093: 50 Methods in 50 Minutes! (Part 1)

How to Break Out of a Bad Mood

Hi Everybody!

For a long time, Fabrice has wanted to do a show on my list of “Fifty Ways to Untwist Your Thinking” called “Fifty Ways in Fifty Minutes.” So we finally did it, and it was fun!

If I’m helping you overcome depression or anxiety, I’ll ask you to fill out a Daily Mood Log, so you can list your negative thoughts and feelings at some specific moment when you were upset. You may be thinking, “I’m a failure,” or “I should not have made that mistake,” or “I’m unlovable.”

Your negative thoughts will nearly always be distorted, but you’ll still believe them, and that’s why you’re feeling depressed and anxious. And the moment you discover that your negative thoughts aren’t true, you’ll immediately feel better. But that’s not going to be easy, because you’ve probably been giving yourself the same negative messages for years, or even decades.  And friends and family members, and even your therapist, may have been trying, unsuccessfully, to talk you out of them.

That’s why I’ve developed more than fifty methods to help you crush the negative thoughts at the heart of your suffering. So today, you’ll take a look at the landscape!

However, it took two fifty-minute shows to cover all the methods. In today’s episode, David and Fabrice describe and discuss 24 of the 50 techniques, which fall in the following categories:

  1. Basic Techniques
  2. Compassion-Based Techniques
  3. Truth-Based Techniques
  4. Logic-Based Techniques
  5. Semantic Techniques
  6. Quantitative Techniques
  7. Humor-Based Techniques
  8. Role-Playing Techniques
  9. Philosophical / Spiritual Techniques
  10. Visual Imaging Techniques

Next week we will complete the remaining 26 techniques on the list.

Why are there so many techniques? Well, if someone has a negative thought, like “I’m a hopeless case,” or “I’m a worthless human being,” you never know what technique will be effective for that person. So the philosophy is: fail as fast as you can. That’s because the faster you fail, the faster you’ll get to the technique that will change your life!

Hope you enjoy today’s podcast!

* Copyright © 2018 by David D. Burns, MD

 

Fabrice and I hope you like our Feeling Good Podcasts, and also hope you can leave some positive comments for us and five star ratings if you like what we’re doing!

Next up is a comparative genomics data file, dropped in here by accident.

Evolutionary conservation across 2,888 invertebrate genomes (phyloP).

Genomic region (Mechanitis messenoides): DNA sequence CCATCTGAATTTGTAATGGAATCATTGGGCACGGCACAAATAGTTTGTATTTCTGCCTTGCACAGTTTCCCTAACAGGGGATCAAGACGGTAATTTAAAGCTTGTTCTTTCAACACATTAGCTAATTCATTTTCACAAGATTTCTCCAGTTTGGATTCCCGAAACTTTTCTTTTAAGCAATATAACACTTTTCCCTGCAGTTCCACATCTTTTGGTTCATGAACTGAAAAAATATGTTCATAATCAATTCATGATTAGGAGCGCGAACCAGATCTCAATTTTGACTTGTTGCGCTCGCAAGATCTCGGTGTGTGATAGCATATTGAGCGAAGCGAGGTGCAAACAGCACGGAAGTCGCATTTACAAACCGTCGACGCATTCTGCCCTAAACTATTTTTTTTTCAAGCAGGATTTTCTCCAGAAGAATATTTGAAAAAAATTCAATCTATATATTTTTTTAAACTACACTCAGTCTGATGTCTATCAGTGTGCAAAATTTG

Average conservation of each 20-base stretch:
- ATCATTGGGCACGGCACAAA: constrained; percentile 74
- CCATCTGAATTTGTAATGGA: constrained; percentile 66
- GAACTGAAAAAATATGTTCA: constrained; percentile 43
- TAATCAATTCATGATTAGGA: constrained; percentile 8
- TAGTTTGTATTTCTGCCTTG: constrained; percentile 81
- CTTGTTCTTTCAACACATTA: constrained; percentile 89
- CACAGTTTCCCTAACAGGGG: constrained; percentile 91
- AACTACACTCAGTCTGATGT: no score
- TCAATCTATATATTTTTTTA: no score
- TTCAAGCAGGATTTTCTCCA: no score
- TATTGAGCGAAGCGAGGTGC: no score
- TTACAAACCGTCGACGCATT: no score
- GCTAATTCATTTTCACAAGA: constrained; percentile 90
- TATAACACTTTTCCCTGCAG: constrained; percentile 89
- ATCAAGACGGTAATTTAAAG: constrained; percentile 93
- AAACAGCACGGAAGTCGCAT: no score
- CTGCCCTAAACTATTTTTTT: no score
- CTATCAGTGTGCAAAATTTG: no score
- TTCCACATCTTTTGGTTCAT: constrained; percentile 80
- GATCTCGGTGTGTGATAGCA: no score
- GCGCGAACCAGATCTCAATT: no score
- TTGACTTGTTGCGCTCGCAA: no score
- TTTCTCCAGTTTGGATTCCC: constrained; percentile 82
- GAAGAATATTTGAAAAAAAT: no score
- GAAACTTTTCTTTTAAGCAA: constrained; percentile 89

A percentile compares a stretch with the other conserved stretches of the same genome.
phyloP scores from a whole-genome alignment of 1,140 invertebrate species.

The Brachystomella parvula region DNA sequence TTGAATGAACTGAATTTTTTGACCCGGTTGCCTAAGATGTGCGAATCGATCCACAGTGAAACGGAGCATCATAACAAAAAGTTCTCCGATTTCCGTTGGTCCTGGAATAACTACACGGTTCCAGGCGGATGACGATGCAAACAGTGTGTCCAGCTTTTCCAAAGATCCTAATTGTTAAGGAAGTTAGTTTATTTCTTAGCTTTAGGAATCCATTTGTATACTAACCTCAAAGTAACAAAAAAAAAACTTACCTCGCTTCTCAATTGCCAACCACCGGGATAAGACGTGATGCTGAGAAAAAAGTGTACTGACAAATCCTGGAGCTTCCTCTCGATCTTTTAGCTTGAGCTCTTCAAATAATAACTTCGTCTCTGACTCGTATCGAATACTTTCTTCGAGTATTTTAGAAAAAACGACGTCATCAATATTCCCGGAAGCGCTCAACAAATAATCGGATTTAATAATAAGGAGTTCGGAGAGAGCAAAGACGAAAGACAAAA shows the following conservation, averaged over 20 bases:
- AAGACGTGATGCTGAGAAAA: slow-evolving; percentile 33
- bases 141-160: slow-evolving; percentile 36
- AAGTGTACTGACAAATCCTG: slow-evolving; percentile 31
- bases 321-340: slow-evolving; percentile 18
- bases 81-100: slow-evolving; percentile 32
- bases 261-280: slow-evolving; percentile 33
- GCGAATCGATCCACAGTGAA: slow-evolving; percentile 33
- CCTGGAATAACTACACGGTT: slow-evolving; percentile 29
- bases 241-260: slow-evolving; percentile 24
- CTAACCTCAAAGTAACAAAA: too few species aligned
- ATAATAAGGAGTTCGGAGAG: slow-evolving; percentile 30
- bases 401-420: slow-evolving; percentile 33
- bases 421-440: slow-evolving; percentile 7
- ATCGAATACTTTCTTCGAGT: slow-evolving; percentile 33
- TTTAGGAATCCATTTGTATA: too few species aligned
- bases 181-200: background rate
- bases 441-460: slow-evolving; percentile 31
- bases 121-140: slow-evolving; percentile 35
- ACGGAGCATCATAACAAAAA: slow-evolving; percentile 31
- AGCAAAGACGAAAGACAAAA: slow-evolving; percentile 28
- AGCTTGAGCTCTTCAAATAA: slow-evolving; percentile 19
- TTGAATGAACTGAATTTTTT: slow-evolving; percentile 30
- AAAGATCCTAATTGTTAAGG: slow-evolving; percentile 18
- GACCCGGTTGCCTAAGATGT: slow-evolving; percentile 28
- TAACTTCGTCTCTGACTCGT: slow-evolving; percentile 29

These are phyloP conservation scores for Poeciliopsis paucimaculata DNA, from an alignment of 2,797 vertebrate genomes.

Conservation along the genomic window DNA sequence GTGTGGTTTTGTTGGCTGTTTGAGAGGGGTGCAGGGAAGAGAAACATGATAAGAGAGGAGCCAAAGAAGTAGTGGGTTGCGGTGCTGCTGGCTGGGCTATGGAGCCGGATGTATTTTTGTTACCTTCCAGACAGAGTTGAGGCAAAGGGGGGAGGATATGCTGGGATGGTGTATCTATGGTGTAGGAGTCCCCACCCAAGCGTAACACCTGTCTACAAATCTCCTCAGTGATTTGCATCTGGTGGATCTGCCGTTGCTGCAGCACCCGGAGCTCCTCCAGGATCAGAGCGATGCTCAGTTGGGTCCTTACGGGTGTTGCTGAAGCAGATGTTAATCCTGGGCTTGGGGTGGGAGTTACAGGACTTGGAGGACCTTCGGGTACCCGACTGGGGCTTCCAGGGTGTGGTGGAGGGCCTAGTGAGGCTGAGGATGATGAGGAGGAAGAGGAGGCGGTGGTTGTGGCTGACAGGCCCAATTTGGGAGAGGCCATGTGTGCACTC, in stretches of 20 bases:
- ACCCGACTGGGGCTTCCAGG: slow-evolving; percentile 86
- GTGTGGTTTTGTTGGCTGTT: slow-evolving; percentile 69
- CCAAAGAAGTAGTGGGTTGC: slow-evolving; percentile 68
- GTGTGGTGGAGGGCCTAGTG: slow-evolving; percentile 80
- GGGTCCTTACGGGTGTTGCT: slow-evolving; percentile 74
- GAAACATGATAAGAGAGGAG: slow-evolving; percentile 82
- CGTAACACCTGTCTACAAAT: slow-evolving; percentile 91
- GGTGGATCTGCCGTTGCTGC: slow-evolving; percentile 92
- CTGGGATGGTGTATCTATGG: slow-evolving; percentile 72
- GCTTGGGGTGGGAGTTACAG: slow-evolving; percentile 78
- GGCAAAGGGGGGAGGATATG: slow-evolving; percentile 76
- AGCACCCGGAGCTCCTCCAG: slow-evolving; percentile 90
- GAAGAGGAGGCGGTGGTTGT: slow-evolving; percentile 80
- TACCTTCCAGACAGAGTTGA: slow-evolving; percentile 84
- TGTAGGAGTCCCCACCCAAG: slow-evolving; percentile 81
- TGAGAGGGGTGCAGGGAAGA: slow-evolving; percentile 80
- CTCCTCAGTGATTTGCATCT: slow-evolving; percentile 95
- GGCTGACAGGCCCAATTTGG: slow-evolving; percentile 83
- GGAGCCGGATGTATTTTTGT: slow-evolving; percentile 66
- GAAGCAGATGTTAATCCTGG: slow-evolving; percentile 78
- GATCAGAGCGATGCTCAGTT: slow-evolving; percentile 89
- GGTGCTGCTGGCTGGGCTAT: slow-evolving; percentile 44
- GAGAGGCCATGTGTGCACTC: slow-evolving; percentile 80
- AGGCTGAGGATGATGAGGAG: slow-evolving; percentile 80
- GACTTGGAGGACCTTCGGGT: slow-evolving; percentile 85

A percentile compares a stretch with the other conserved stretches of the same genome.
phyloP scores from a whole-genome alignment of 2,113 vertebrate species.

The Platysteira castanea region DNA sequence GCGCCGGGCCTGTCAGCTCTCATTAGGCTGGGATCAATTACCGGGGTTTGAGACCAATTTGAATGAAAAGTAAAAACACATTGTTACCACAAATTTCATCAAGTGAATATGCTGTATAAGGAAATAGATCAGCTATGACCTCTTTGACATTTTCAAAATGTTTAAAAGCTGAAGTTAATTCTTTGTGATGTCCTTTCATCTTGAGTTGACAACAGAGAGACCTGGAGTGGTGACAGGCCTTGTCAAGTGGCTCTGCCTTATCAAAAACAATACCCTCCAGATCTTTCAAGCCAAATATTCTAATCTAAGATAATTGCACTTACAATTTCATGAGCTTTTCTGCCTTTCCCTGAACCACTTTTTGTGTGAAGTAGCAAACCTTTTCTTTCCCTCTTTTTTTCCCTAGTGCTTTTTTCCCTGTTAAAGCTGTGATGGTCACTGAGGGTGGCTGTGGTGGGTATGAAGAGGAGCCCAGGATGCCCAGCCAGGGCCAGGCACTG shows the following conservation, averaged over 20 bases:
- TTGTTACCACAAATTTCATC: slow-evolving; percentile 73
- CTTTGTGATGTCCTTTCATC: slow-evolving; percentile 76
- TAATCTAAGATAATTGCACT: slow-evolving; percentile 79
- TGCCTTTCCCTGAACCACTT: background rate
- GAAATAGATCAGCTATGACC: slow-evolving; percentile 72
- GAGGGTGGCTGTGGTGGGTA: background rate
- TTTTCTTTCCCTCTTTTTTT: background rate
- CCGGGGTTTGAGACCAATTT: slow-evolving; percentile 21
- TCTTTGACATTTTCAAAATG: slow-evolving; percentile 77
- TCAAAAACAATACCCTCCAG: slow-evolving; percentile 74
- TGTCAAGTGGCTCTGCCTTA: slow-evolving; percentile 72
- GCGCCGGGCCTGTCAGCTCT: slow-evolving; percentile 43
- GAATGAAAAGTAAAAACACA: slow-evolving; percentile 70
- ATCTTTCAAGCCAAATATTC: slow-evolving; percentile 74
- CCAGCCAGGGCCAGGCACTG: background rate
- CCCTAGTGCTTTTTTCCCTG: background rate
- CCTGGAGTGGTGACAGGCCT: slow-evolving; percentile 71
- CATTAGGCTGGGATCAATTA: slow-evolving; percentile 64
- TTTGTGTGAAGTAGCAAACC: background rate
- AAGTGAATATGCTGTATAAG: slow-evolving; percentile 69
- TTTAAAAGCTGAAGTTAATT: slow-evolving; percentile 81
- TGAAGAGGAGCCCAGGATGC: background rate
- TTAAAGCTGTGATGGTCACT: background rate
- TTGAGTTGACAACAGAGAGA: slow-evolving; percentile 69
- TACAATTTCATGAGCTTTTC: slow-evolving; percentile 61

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This year, I am offering a July summer intensive in Whistler, Canada, and one in August at the South San Francisco Conference center. The intensives are almost always my most exciting and fun workshops of the year. Hope you can join us at one of these locations.

Here are some details:

Advanced Cognitive Behavioral Therapy: 

A Four-Day Intensive Training in TEAM-CBT

July 3 – 6, 2018 Whistler, BC, Canada

For more information, contact Jack Hirose & Associates Inc.
Phone: 604.924.0296, Toll-free: 1.800.456.5424

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High Speed, Drug Free Treatment of Depression and Anxiety Disorders–

A Four-Day

Advanced TEAM-CBT Intensive

August 6 – 9, 2018, South San Francisco Conference Center, California

For more information, click here, or call IAHB.org at 800-258-8411

If you can only attend one of my workshops, consider attending one of these intensives!

 

 

 

2 thoughts on “093: 50 Methods in 50 Minutes! (Part 1)

  1. Dear David
    I was listening to your podcast 093 and simultaneously reviewing the relevant section of your book, When Panic attacks, as a memorizing-the-techniques-exercise.

    I noticed in anxiety disorders for example OCD:

    (a) if one uses self-monitoring technique using a counter to count his negative thought or intrusive thought, he/she can click/count and then move on to work at hand like Mind- full meditation. Then, take a,

    (b) Worry Break. You suggested 2 or 3 minutes worry break. I think if he uses the worry break for cognitive flooding or practical flooding, which of course takes more time, may be 15 or 20 minutes or 60 minutes, as you do it until all the anxiety have vanished and you dont quit while you are still anxious.

    In short worry break, flooding (cognitive and practical) all appear same but worry break seems far less advantageous than Floodings.

    Any thoughts on that. I know you are terribly busy and wonder how you find time to answer questions.

    Rizwan

    • Hi Rizwan, Yes, you are right, cognitive flooding is much more powerful than worry breaks! But occasionally, worry breaks can be useful, and their purpose is somewhat different. david

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